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Evil Spirits and Satan: Where Do They Come From?

evil spirits

Q: Where do evil spirits come from? The Christian Bible acknowledges them–Legion, for example (Mark 5:9; Luke 8:30).

It is important to understand that in all relative existence there are only the Supreme Spirit, God (Brahman), and the seemingly infinite number of individual spirits (jivas). The individual spirits live within God, which whom they are eternally one, yet distinct from him in a manner only the perfectly liberated spirits can comprehend.

There are not different kinds of spirits, but as spirits enter into relative existence and begin evolving through higher and higher forms, there is differentiation in the energies of which their various bodies are composed. For example, the body of a bird and the body of a human being are vastly different, but the spirit in those bodies are the same: pure consciousness. I recommend you read Robe of Light on our website for a detailed explanation of this and its purpose.

Types of unintentionally negative spirits

There are spirits that harm human beings but have no wish to harm. Some of these are spirits that wander into the world from other dimensions and wreak havoc, but with no negative intention. They just do not understand the world in which they find themselves and are not aware of the effect they are having on human beings.

Also very undeveloped spirits without understanding may harm human beings because they do not understand the nature of a human being. Undines, water spirits, often inspire swimmers to swim far out into the ocean in a kind of euphoric trance and then not be able to swim back, so they drown. The undines want the humans to join them and live in the water. But their influence causes them to die.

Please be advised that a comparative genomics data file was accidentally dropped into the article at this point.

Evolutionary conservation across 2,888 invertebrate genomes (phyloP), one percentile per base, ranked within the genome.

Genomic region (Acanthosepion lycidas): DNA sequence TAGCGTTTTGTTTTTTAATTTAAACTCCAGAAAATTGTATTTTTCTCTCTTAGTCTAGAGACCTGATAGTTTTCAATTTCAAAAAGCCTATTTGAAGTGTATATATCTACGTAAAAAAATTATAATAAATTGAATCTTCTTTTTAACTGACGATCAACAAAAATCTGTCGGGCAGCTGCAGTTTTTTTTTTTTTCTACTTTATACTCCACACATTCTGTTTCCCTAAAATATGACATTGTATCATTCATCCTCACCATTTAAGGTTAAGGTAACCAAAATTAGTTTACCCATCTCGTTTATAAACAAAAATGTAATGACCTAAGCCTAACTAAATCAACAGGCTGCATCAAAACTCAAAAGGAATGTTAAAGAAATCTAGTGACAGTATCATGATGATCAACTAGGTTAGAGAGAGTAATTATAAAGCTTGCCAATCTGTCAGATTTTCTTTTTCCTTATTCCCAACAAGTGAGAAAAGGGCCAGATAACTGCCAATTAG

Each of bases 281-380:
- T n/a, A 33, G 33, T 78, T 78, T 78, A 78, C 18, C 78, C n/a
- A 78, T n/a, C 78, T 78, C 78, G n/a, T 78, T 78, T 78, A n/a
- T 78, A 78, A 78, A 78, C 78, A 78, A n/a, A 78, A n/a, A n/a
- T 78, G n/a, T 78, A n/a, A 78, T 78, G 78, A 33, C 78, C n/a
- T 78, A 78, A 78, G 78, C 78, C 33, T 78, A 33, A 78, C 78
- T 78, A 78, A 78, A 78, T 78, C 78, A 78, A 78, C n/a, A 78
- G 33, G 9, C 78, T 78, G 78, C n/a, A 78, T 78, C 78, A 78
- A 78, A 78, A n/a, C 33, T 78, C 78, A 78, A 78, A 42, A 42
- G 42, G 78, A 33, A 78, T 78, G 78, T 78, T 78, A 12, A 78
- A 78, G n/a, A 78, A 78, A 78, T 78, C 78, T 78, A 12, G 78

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Stories About Yogananda’s Second American Disciple: Warren Vickerman

yogananda-warren vickermanTo someone who asked for more about Warren Vickerman, the second American to become a disciple of Paramhansa Yogananda.

The very first person I had a conversation with at the Hollywood SRF Center was Annie Vickerman, the wife of Warren Vickerman (“Vickie”). She was taking care of the little octagonal bookstore. We became good friends and in later conversations she occasionally told me some things about him.

Warren meets Yogananda

A young man of deep introspection, Vickie came to realize that the breath is the foundation of the mind, and that the restless, uncontrolled breath is the great obstacle to deep spiritual perception. Though living in New York City, he somehow learned that a Swami Yogananda was living and teaching in Boston.

Intuitively feeling that the swami held the key to his dilemma, he managed to find his address and went, unannounced, to Boston. As he was walking up toward the house in which Yogananda was saying, the Master came out onto the porch. Stopping right where he was, Vickie asked: “Can you help me to get rid of the breath?” Yoganandaji smiled and said: “Come right on in!” And he did, and became his second disciple in America.

Two cooks and an outsider

Yoganandaji often stayed with the Vickermans in New York. Vickie was an excellent cook, so the two of them often spent hours in the kitchen cooking up Indian specialities and creating new ones. Whenever Annie (who could not cook at all) entered the precincts she was immediately shooed out and the door closed as the experts continued their culinary conquests.

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